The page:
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DIVERSIONS A ces On BRIDGE: B obby W olff Man wonders if coworker is gay, wants to contact himDEAR AMY: Many years ago, I had a sexual relationship with a man. After we had been involved for about a year, he told me he had a girlfriend. We both got married to members of the opposite sex. That was a few years ago. Although I am currently married to a woman and I do care for the person, I still recall the time I spent with the man. It was definitely great! There is a guy at work that I believe is gay. He comes across as a kind, hardworking person, and I have heard people reference “his partner,” but I’m not sure he is gay. I have viewed his Facebook page several times, and there are only two photos of him, alone. I also believe I have seen him in the grocery store with someone who may be “the partner,” as I thought they had identical jackets. I think he’s very handsome, OK, cute! He’s very smart/bright and considered a go-to person for the team he’s on at work. I am on another team, and we have only talked work-related items. I am a supervisor. I’m sure you’ll say I’m married and need to take care of that first. But my questions are: 1. Do I make contact with him by Facebook, if nothing more than to uncover/ confirm he is gay and has a partner (regardless of the his status, I would like to be FB friends). 2. What do I do about the interest I have in the guy? Not that I’m trying to get to a sexual relationship, but I often think about him, both at work and away from work. CONFUSED GUY OR CONFUSED GAY DEAR CONFUSED: Of course you want to have a sexual relationship with your colleague. You don’t know him, so what else could it be but a workplace crush that you hope will lead to more? This is odious on several levels. Your marriage to “the person” has wound down, don’t you think? So, yes, you should definitely deal with your marriage before you attempt to poach someone else’s matchingjacket partner. And my gaydar is on the fritz (yours, too, it seems), and so you are going to have to discern this other man’s sexuality the old-fashioned way: by “friending” him on Facebook and then drunk-messaging him with your proposition. Before you do so, keep in mind that your playful interest could backfire for you, personally and professionally. DEAR AMY: I finish my college program at the end of this month. I plan to move out of my parents’ house in June. I’ve looked up a few places nearby and have done some research. It’s exciting! The only thing I fret about is that my parents will try to hold me home another year or more and I really don’t want to live at home anymore. My plan is to be out before my 23rd birthday. I’ll start saving up money so by June I’ll have at least $1,000. How can I do what I want to do — not what they want me to do? ALMOST GRADUATE DEAR ALMOST: Your parents will want to talk your plans through with you — and they may try to persuade you to stay home until you have more money saved. While you are doing your research, ask potential landlords what money they require “up front.” This is typically first and last months’ rent, plus a security deposit. This would likely add up to more than $1,000 — and that’s before you even move in. Add to that the cost of utilities, food and transportation, and you can see why it is so difficult for young adults to attain true financial independence. I love your spunk, and I hope your parents do, too. Your enthusiasm is priceless. Send questions via e-mail to askamy@ tribune.com or by mail to Ask Amy, Chicago Tribune, TT500, 435 N. Michigan Ave., Chicago, IL 60611. Ask AMY A my Dickinson Advice Columnist SU DO KU Solution to 1/15/15 Rating: SILVER 1/16/15 1/17/15 Solution to 1/16/15 Rating: GOLD JANRIC CLASSIC SUDOKU Fill in the blank cells using numbers 1 to 9. Each number can appear only once in each row, level ranges from Bronze (easiest) to Silver to Gold (hardest). 2015 Janric Enterprises Dist. by creators.com JANRIC CLASSIC SUDOKU Fill in the blank cells using numbers 1 to 9. Each number can appear only once in each row, level ranges from Bronze (easiest) to Silver to Gold (hardest). 2015 Janric Enterprises Dist. by creators.com Creators AR I ES (March 21A pril 19): Destruction is part of making things better. To fix something, you have to break it down. So don’t feel bad about the demolition. TAURUS ( A pril 20-May 20): In order to objectively look at your work, you need the benefit of time and space. Objectively experiencing your relationships requires the same. G E MI N I (May 21-June 21): Get acknowledged. Being acknowledged changes your perspective, puts you in a better mood and makes you want to give more of yourself. C AN C ER (June 22-July 22): Clutter makes you feel anxious. Get organized. Whatever you can do to put your world in order will bring the feelings of peace and tranquility you need to get this weekend off on a good note. LEO (July 23A ug. 22): The bottom line is that you have to persist, or you will fail. There’s no nice way to put this. Do what you have to do to get to the next part of your story — the part where you accept a personal victory. VI R G O ( A ug. 23S ept. 22): Many myths involve something unusual falling from heaven, and your personal mythology will echo that today. ed. L IB RA ( S ept. 23O ct. 23): When you can’t find people to relate to who live close, the Internet will be your oyster. Explore your interests and preferences because there will be certain personalities who pop out as “someone you should know.” S C OR PI O ( O ct. 24N ov. 21): Happiness through diversification will be the theme. It’s those surprises — the people you weren’t expecting to meet saying the things you didn’t dream they would say — that will make it fun. SA GI TTAR I US ( N ov. 22-Dec. 21): The question is: How much of the world do you want to see? The answer: All of it. In time. C A P R IC ORN (Dec. 22-Jan. 19): Experiences are blessings for those who choose to see them that way. Today it will be easy to see certain blessings, but there is a hidden one that will not be revealed for several days. A Q UAR I US (Jan. 20F eb. 18): There’s something glamorous about the day’s events, but be careful how you frame it when you talk or post about it later. PI S C ES ( F eb. 19-March 20): You’ll be especially attracted to gentle types who have the kind of caring heart that takes people in without being too choosy about it. THAT SCRAMBLED WORD GAME by David L. Hoyt and Jeff Knurek History TOD AY Today is Saturday, Jan. 17, the 17th day of 2015. There are 348 days left in the year. Highlights in history On Jan. 17, 1945, Soviet and Polish forces liberated Warsaw during World War II; Swedish diplomat Raoul Wallenberg, credited with saving tens of thousands of Jews, disappeared in Hungary while in Soviet custody. On this date 1562 — French Protestants were recognized under the Edict of St. Germain. 1893 — The 19th president of the United States, Rutherford B. Hayes, died in Fremont, Ohio, at age 70. Hawaii’s monarchy was overthrown as a group of businessmen and sugar planters forced Queen Lili’uokalani to abdicate. 1929 — The cartoon character Popeye the Sailor made his debut in the “Thimble Theatre” comic strip. 1944 — During World War II, Allied forces launched the first of four battles for Monte Cassino in Italy; the Allies were ultimately successful. 1950 — The Great Brink’s Robbery took place as seven masked men held up a Brink’s garage in Boston, stealing $1.2 million in cash and $1.5 million in checks and money orders. (Although the entire gang was caught, only part of the loot was recovered.) 1994 — The 6.7 magnitude Northridge earthquake struck Southern California, killing at least 60 people, according to the U.S. Geological Survey. Thought for Today “If there is one basic element in our Constitution, it is civilian control of the military.” President Harry S . T ruman 1884-1972 Y our HOROS C OPE: Holiday Mathis Page B6 | The News Herald | Saturday, January 17, 2015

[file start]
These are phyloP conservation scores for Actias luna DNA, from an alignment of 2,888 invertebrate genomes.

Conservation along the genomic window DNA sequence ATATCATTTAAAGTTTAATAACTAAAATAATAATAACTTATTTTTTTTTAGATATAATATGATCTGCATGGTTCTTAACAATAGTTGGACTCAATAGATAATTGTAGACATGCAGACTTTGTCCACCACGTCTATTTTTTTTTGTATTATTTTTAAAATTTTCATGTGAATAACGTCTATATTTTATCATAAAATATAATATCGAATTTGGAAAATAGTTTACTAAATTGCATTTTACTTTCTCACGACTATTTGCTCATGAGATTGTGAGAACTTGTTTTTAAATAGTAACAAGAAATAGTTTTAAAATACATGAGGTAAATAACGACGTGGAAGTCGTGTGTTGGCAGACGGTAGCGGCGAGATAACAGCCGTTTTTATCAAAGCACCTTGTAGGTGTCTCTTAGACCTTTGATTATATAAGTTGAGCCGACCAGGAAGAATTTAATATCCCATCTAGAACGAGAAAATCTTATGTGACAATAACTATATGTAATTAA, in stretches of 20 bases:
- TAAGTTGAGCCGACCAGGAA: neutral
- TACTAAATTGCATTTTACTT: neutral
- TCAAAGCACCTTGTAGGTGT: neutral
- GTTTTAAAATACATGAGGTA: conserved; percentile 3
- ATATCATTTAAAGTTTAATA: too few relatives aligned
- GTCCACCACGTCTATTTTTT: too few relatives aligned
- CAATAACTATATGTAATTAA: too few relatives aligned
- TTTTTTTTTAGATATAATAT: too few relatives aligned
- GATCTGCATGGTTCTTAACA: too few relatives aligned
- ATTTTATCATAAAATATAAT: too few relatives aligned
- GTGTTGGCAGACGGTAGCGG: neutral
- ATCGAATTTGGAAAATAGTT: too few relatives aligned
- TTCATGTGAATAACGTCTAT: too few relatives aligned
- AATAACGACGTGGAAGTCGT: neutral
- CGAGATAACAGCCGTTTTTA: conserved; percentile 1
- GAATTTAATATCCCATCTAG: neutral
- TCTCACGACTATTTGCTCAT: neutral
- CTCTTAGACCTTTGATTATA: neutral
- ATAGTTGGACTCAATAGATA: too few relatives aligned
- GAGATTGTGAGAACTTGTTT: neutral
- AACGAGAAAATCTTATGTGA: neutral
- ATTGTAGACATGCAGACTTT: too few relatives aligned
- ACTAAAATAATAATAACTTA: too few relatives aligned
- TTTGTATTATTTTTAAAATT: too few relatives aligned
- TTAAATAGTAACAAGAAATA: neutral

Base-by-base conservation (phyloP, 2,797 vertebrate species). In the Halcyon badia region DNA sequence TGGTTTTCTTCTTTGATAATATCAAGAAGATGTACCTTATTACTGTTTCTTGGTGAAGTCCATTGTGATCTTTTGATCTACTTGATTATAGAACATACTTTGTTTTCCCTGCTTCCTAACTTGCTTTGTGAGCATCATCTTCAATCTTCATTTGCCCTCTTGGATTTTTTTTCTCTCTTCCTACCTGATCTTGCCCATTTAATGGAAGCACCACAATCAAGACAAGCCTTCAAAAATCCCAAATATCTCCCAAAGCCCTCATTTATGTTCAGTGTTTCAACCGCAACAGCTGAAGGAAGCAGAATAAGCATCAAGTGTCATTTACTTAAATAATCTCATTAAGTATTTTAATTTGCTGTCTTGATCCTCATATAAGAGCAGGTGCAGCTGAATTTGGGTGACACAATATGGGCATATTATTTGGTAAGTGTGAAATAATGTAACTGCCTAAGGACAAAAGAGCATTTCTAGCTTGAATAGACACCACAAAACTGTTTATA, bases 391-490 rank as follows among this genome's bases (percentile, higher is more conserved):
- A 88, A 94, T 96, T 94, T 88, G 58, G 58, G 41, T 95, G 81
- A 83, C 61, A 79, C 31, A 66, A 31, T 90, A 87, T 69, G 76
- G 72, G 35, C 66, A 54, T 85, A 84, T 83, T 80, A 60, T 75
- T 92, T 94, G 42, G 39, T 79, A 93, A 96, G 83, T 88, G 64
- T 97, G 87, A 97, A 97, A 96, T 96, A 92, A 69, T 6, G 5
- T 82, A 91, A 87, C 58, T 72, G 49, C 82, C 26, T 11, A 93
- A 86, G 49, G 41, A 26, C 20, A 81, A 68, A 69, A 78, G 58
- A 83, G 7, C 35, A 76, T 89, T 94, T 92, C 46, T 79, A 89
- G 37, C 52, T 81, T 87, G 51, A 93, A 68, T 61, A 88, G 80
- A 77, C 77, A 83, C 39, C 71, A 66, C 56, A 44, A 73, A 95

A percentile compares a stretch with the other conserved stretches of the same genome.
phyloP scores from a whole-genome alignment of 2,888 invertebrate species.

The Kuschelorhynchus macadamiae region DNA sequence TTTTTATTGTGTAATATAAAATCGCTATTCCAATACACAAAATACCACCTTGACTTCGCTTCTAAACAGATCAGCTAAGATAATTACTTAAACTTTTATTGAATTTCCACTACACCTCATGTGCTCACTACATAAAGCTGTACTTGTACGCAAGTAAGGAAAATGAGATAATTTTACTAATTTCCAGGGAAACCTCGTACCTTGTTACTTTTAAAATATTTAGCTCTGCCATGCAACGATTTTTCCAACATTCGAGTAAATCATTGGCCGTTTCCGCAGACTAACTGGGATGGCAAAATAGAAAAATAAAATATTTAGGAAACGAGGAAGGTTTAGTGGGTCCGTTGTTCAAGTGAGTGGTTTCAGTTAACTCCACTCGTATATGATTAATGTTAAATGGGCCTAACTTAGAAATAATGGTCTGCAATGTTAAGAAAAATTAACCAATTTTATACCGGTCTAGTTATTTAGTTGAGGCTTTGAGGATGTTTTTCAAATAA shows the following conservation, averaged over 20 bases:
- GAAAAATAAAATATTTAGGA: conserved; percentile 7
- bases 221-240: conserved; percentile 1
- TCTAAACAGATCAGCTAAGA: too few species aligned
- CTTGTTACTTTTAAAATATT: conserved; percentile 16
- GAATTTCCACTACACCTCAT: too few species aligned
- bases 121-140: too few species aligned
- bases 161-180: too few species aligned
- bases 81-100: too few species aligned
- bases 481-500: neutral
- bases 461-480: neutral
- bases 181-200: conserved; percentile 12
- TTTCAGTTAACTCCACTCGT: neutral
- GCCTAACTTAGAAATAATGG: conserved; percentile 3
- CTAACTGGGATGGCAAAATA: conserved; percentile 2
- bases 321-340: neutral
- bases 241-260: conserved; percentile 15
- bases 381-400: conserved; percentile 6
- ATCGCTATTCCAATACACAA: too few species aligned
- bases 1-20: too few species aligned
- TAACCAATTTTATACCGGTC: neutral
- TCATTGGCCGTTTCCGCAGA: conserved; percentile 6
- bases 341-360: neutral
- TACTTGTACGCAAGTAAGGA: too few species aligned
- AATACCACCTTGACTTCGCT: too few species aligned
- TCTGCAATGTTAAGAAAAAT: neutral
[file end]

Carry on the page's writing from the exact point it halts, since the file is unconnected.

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COMI C S Saturday, January 17, 2015 | The News Herald | Page B7